In our last class we briefly discussed how giving birth is not celebrated, or recognized as a great feat like battling of cancer or surviving a disease. I thought about this some more over the course of the week and realized that we should be celebrating motherhood and one’s ability to deliver a baby safely. However, the difference between labor and diseases like cancer is that cancer is intended to kill you,childbirth on the otherhand is not.
I read a BBC article on how scientists are working towards understanding the reasons why some women have very easy births and some women have long hard labors that end in emergency delivery. The scientists are trying to figure out in detail, exactly how the womb works, so that they can learn more about prematurity, miscarriages, stillborns etcetera. According to the article, emergency caesarean births have risen by 50% in the last 30 years. At the centre for better births at the women’s hospital in Liverpool, a team of 20 scientists are looking at how the womb’s contractions are regulated and controlled. The article discussed determining having predictors for when a birth would be difficult (like the way they have biomarkers for diseases).
Going back to the class discussion on how and why certain people don’t die in childbirth, would expecting mothers in low income countries be a part of this research? Is this research going to encompass all people? are environmental and economic factors considered? ( availability of personnel and equipment/medicine, and like what happened with Monique?) How can these women be included? would this research only include women in middle/high income countries where maternal mortality is not as high?
Thank you for posting this article, Adaora, it was very cool. The quote “There are bio markers for some diseases, like breast cancer – we need to do the same thing for pregnancy.” really made me optimistic about the future of maternal health research. These scientists are taking it very seriously, and if they come out with any useful findings, I could see many others doing follow-up research. While many of us are against the medicalization of birth (myself included), it is a biological process, and if it is treated and talked about in scientific terms more frequently, maybe more people will start taking maternal health more seriously.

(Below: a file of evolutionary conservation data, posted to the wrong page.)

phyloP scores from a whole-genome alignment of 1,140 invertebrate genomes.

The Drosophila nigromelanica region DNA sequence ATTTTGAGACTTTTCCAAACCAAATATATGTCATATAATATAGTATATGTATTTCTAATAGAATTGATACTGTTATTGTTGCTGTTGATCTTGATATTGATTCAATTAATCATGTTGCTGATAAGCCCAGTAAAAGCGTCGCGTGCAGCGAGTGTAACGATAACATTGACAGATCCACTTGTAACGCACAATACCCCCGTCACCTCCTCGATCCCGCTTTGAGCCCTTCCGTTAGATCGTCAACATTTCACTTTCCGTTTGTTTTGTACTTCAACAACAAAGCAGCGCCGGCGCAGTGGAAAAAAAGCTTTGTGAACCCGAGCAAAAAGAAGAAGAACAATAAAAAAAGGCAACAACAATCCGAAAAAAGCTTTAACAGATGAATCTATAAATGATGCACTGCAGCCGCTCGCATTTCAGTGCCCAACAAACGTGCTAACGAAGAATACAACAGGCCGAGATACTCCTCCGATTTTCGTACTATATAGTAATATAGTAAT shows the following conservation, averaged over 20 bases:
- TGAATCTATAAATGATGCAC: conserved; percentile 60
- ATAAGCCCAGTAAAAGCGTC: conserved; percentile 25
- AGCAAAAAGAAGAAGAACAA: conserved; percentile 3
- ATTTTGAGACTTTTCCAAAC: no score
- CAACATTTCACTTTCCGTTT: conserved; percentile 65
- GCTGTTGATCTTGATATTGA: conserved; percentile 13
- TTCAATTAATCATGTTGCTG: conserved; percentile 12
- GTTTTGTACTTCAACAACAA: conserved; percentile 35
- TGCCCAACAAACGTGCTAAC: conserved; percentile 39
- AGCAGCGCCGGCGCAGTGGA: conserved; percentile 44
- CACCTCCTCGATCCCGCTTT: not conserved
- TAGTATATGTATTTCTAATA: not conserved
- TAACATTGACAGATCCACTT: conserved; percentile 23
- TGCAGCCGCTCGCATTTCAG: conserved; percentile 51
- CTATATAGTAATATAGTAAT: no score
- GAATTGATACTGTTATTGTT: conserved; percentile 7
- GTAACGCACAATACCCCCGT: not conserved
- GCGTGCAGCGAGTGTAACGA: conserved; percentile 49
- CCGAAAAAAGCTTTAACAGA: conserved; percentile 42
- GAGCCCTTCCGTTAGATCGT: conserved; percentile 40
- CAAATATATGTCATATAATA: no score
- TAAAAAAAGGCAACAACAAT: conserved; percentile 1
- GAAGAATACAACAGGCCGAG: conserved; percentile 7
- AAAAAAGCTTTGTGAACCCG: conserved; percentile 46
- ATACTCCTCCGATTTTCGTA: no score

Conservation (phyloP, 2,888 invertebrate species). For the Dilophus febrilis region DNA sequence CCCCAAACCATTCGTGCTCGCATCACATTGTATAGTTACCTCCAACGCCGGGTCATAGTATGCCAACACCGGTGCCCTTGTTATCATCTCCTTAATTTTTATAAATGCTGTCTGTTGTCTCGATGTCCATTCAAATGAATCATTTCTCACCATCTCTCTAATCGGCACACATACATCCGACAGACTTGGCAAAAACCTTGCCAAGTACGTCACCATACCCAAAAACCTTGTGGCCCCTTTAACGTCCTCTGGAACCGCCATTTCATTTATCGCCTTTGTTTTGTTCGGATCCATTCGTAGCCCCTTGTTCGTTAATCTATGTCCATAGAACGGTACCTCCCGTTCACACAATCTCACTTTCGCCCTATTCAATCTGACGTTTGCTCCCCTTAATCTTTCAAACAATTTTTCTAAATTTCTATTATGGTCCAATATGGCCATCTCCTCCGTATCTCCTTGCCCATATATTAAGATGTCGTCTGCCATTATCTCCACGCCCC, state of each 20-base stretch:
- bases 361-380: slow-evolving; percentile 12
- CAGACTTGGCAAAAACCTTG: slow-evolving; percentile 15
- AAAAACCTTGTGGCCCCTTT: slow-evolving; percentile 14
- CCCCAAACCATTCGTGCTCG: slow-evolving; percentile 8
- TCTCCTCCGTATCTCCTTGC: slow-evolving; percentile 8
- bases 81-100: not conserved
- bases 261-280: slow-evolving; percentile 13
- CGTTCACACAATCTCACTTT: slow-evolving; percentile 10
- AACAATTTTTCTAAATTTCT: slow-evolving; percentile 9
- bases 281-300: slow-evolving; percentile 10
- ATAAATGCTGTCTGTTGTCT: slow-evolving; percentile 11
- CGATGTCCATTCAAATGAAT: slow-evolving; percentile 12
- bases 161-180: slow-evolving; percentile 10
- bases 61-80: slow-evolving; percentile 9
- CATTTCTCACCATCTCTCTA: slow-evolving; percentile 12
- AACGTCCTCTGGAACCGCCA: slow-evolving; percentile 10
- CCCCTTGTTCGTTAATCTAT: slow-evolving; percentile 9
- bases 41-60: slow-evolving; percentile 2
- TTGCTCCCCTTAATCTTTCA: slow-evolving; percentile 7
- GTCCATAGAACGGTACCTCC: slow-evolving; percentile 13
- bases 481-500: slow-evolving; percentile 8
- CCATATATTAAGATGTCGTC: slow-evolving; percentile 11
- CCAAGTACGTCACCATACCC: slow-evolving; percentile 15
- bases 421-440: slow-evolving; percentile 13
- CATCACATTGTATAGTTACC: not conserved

I also like how they are going to do research about twins/multiple births, and determine why these babies are born premature. I’m a twin, and my mother went into labor about a month early, and had to have an emergency c-section. She was heart broken because all she ever heard was how important natural birth was, and she was determined to have one herself. But pregnant with twins, she was a high-risk pregnancy from the start. Like this article says, it would have been good for her to hear doctors or other women telling her that a c-section was a realistic outcome for her and that she should not feel guilty about it.
To address the questions in the end – while the initial research may be conducted on women in England or other developed countries, if they find any helpful leads or come to any conclusions, hopefully this information will be spread around the world. Countries with the highest MMRs would clearly benefit most from this research. Maybe if there are any findings, a team of doctors, nurses, midwives, scientists, global health workers, etc could conduct this kind of research in areas that need it most? I’m beginning to ramble, but we can hope!